“Then there must be a very grave error in the means by which they seek to attain their ends. There must even be an error in their primary axioms, to permit them to continue using such means. Something is terribly wrong in the procedure, somewhere. What is it?”

The grave error Paterson points to begins with the belief that an individual can have as their primary purpose “helping others” by commandeering the resources of others. Once that false belief is entrenched then the only means possible “is the power of the collective; and the premise is that ‘good’ is collective.”

Tyrants cannot come to power except, Paterson writes, “with the consent and assistance of good people:”  

“The Communist regime in Russia gained control by promising the peasants land, in terms the promisers knew to be a lie as understood. Having gained power, the Communists took from the peasants the land they already owned; and exterminated those who resisted. This was done by plan and intention; and the lie was praised as “social engineering,” by socialist admirers in America.” 

Of Stalin, Paterson writes, “We have the peculiar spectacle of the man who condemned millions of his own people to starvation, admired by philanthropists whose declared aim is to see to it that everyone in the world has a quart of milk.”

Grossman asks us to look at ends shaped by totalitarians to erode freedom and justify violence. He explained that both fascism and communism “call people to carry out any sacrifice, to accept any means, in order to achieve the highest of ends: the future greatness of the motherland, world progress, the future happiness of mankind, of a nation, of a class.”

The result, “The violence of a totalitarian State is so great as to be no longer a means to an end; it becomes an object of mystical worship and adoration.”

When a totalitarian State demands “worship,” we understand why totalitarians must control the narrative. We know the Covidocracy demands allegiance to their one best way, first lockdowns and now vaccines. Dissenters must be silenced. Government claims it must maintain lists of spreaders of “misinformation” and then partner with Facebook to ensure only correct “narratives” are available. Health ambassadors must be sent door-to-door to share the good word about vaccines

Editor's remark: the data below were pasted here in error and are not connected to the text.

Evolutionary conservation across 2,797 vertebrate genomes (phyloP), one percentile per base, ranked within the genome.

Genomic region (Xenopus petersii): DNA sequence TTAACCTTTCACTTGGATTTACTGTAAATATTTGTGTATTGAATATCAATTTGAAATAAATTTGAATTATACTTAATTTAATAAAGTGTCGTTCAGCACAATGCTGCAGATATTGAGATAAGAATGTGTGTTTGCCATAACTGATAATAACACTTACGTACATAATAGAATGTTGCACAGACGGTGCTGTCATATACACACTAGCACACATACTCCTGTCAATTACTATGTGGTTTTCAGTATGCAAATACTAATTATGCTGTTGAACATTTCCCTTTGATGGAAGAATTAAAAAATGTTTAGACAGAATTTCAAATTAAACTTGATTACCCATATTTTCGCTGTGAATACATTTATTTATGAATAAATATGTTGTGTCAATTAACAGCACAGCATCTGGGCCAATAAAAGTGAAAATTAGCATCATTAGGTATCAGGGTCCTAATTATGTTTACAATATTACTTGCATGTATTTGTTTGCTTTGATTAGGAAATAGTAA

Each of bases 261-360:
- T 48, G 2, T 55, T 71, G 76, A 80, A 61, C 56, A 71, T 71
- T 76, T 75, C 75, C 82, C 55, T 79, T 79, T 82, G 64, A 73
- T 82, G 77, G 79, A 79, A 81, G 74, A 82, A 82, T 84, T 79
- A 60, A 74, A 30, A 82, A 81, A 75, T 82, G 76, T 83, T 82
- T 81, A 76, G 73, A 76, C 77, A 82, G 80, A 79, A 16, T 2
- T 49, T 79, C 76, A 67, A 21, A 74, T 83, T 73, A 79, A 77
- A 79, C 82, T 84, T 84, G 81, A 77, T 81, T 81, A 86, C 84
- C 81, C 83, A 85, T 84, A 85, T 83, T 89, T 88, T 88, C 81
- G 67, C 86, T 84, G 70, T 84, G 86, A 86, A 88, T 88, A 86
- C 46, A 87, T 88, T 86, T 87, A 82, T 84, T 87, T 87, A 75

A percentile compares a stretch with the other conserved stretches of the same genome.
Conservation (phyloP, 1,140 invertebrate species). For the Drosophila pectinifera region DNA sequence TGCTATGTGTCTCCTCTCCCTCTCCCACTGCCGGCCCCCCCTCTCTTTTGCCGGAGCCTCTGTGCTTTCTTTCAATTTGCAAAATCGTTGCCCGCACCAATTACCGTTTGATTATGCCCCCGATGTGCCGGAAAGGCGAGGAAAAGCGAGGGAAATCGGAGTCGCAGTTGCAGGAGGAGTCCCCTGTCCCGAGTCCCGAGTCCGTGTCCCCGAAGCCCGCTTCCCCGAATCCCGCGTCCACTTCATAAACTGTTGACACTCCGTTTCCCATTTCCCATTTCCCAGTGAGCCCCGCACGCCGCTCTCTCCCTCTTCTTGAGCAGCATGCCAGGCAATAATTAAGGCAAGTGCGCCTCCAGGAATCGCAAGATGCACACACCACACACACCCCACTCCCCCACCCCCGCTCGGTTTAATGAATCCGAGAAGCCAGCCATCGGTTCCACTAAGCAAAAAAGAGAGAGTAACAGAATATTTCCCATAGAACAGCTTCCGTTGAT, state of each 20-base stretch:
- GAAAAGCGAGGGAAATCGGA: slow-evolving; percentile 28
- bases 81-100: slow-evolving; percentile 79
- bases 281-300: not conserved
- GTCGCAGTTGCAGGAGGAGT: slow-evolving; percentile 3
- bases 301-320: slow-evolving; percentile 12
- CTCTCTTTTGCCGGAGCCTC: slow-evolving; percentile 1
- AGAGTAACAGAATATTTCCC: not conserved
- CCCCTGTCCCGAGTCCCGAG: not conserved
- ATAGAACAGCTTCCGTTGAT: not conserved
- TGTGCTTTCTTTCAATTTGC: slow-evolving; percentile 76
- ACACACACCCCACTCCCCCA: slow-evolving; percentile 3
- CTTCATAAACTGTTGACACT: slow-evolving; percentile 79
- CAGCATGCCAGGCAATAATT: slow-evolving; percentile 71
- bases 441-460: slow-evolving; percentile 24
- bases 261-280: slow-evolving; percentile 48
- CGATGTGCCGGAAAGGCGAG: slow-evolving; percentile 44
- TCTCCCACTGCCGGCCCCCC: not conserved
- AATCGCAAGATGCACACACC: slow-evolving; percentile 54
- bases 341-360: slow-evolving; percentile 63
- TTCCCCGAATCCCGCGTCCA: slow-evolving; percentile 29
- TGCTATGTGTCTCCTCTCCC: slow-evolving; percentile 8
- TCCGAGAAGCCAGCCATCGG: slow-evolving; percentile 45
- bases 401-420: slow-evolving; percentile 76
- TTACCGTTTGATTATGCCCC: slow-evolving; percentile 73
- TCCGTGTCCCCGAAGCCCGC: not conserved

Those who disagree must be demonized, the impure separated from society if they don’t accept a vaccine. Those who make different choices than we do, we mentally condemn and righteously proclaim they threaten others. Although lockdowns have ended, as Ethan Yang writes the intellectual war against them has not been won.

In 1944 in his book Omnipotent Government: The Rise of the Total State and Total War, Ludwig von Mises wrote, “It is in the nature of the men handling the apparatus of compulsion and coercion to overrate its power to work, and to strive at subduing all spheres of human life to its immediate influence. Controlling others through the power of the state “is the occupational disease of rulers, warriors, and civil servants.”

In other words, politicians, their corporate cronies, and the faceless administrative state will use their monopoly power of force for destructive purposes. If totalitarianism comes to America, it will have its own flavor, but as Grossman and Paterson warn, tyranny must have citizen enablers. During the pandemic, many good people have had difficulty interpreting events of this time in light of this basic history lesson.

If freedom is under siege in America, it would be wise to quicken our intellectual pace by attending to the emerging illiberal mindset shaping citizens to enable a totalitarian social system. Forces are acting to paralyze the human spirit. We should deceive ourselves no longer. Without the consent and assistance of good people, totalitarians have no power. Governments, Mises warned, “become liberal only when forced to by the citizens.”

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Sunny Side Up Book Review of Candice Millard’s “The River of Doubt”

I find myself with a few sporadic minutes during my day and I often fill them with the consumption of books. These readings lead to the notes that often become the inspiration of my articles. I have had a few people I consider friends publish their own books. After this alarming fact, I decided to jump on the opportunity to be lazy.